“Waking up after the mastectomy, everyday is very different. Every morning, it doesn’t matter if there are grey skies or rain,” Andrea explains with an air of satisfaction. “I’m so grateful for my family and where I am in my life.”
The impact that breast cancer had on her life was a major influence in Andrea’s decision to write “Letters From Home”. Rather than continue to write about personal finance, she knew that whatever she wrote needed to be deeper than that.
“From the get-go, I knew that if I worked on writing another book that I really wanted to do some good with it. That’s what sparked our pursuit of finding charitable recipients for the book.”
All of the proceeds from the Reiser’s book go to charitable organizations. The three charities they have connected with are the Memorial Sloan-Kettering Cancer Center , FORCE , and Share Our Strength . The Memorial Sloan-Kettering Cancer Center is dedicated to research regarding the genetics of breast and ovarian cancer. In conjunction with this organization is FORCE (Facing Our Risk of Cancer Empowered), the only national non-profit dedicated to educating, supporting, and loving women who are affected by hereditary breast or ovarian cancer, or who have a family history of the illnesses. Andrea’s sister is a mentor for this program. Lastly, Share Our Strength is also a non-profit, dedicated to ending childhood hunger in America. This choice was inspired by the family’s love of food and cooking.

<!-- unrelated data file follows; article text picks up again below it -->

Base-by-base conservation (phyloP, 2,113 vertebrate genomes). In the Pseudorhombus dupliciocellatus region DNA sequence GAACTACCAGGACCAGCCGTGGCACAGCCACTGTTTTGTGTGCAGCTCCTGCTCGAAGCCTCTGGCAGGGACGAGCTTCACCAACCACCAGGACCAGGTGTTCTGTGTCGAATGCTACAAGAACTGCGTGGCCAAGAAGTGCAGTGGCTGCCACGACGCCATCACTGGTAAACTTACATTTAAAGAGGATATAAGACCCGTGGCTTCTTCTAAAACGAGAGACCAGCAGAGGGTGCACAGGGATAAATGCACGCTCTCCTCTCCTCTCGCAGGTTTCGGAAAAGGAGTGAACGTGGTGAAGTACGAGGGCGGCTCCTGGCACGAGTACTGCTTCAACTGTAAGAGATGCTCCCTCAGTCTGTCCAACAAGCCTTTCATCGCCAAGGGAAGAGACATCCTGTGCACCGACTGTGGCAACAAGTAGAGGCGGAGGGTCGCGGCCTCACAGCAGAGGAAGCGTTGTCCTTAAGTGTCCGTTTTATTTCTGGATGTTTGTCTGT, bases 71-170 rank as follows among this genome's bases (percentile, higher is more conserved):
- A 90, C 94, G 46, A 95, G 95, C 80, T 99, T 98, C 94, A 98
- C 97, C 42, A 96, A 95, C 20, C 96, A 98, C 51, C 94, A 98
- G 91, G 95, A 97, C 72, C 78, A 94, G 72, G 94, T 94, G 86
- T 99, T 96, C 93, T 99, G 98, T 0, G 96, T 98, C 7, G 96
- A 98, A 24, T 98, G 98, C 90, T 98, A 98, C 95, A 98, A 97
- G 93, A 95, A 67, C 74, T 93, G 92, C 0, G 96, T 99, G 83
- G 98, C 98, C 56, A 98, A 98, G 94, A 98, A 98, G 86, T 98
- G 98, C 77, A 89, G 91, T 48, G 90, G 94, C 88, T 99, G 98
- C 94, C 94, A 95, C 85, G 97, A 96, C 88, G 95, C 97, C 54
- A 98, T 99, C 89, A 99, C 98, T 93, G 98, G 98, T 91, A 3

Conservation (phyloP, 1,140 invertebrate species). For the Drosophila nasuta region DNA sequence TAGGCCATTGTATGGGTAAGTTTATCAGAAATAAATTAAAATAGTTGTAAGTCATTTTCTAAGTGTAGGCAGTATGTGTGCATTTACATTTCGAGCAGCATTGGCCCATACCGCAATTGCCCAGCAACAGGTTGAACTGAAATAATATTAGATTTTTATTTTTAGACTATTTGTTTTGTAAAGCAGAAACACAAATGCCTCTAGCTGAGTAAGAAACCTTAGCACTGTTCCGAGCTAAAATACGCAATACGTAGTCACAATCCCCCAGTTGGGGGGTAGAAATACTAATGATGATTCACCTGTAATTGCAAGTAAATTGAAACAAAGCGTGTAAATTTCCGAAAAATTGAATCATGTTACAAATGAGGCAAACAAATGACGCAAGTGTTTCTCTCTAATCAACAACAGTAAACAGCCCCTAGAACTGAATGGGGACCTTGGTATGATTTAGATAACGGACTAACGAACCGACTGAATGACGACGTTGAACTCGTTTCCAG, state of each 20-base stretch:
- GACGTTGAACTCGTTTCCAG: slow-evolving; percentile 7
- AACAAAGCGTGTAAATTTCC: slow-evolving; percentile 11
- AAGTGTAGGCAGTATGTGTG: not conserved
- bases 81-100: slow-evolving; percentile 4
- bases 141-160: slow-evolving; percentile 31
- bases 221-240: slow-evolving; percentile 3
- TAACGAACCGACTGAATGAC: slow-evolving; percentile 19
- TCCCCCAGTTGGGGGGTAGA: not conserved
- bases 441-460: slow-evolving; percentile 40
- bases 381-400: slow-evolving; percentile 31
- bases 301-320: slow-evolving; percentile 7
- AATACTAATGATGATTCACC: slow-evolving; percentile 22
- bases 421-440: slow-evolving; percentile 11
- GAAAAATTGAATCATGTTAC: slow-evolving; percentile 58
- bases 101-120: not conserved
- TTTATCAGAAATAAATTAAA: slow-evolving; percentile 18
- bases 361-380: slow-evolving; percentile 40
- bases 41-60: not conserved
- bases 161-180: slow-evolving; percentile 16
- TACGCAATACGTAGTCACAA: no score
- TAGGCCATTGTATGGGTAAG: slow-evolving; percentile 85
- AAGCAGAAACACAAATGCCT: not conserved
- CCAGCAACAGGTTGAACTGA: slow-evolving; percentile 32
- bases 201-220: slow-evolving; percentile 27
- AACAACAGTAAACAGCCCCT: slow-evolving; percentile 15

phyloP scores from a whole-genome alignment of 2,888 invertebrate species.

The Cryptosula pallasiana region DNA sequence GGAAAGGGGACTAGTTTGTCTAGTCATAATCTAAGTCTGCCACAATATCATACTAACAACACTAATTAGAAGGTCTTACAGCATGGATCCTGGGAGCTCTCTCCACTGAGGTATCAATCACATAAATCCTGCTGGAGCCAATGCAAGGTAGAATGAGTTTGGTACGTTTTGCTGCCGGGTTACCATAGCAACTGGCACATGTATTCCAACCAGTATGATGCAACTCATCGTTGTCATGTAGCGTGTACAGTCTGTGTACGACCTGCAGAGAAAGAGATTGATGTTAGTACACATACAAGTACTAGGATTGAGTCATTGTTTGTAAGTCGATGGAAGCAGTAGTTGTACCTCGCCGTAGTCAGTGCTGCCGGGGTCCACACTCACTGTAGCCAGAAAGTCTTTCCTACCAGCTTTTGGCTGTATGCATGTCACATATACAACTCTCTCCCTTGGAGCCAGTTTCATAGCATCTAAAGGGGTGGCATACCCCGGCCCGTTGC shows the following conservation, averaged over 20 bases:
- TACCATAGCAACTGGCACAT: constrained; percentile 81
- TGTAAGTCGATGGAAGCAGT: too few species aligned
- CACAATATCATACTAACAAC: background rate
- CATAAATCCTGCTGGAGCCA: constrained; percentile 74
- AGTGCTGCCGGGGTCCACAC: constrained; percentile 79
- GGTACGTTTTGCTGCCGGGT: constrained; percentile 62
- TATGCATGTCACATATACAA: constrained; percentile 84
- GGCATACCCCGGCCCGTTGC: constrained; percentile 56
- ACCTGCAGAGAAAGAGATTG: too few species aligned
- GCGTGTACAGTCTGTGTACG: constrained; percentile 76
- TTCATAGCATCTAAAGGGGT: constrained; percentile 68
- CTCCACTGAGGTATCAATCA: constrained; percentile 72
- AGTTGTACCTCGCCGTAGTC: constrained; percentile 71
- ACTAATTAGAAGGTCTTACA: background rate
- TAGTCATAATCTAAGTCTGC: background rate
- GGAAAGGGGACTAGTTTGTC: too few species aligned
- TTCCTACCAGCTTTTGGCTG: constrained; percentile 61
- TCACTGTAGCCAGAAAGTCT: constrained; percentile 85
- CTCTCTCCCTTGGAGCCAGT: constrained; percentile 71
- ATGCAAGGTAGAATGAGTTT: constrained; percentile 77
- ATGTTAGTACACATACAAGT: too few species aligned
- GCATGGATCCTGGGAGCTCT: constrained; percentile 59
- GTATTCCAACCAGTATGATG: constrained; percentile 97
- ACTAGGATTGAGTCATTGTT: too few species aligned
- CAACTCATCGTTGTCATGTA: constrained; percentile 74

Chocolate chunk cookies, triumph, family, and a fanatic love of the Boston Red Sox are only a few of the ingredients that make up the life that Andrea Reiser is so grateful to have. Her sons, she says, are so proud of the work their parents have put into “Letters From Home”, and she really believe it has served to bring the family closer.
“It puts things in perspective for them. The book gave a real overarching rationale to everything we do,” she says. “The boys are so proud and happy to be part of the family.”
She, too, is proud of her boys. Now in their teens, she continues to develop positive relationships with her sons, and values the time the family spends together. In the end, Andrea feels that the future of our nation lies within the youth, and for this reason it’s important to equip them with the basic values they need to eventually lead happy, successful, and moral lives. That is all she wants for her sons, and every other youth in America.
“There is so much going on today that people point to in this ‘next generation’…so much entitlement and overindulgence. In the book, we write about timeless values. They’re not sexy, they’re not glamorous, but they built this country over 200 years ago. That’s what’s important.”
For information on how to purchase “Letters From Home” by David and Andrea Reiser, please visit ReiserMedia.com. Andrea also talks about her love for food in her family cooking blog Dishing About Dishes. Her personal website: AndreaReiser.com.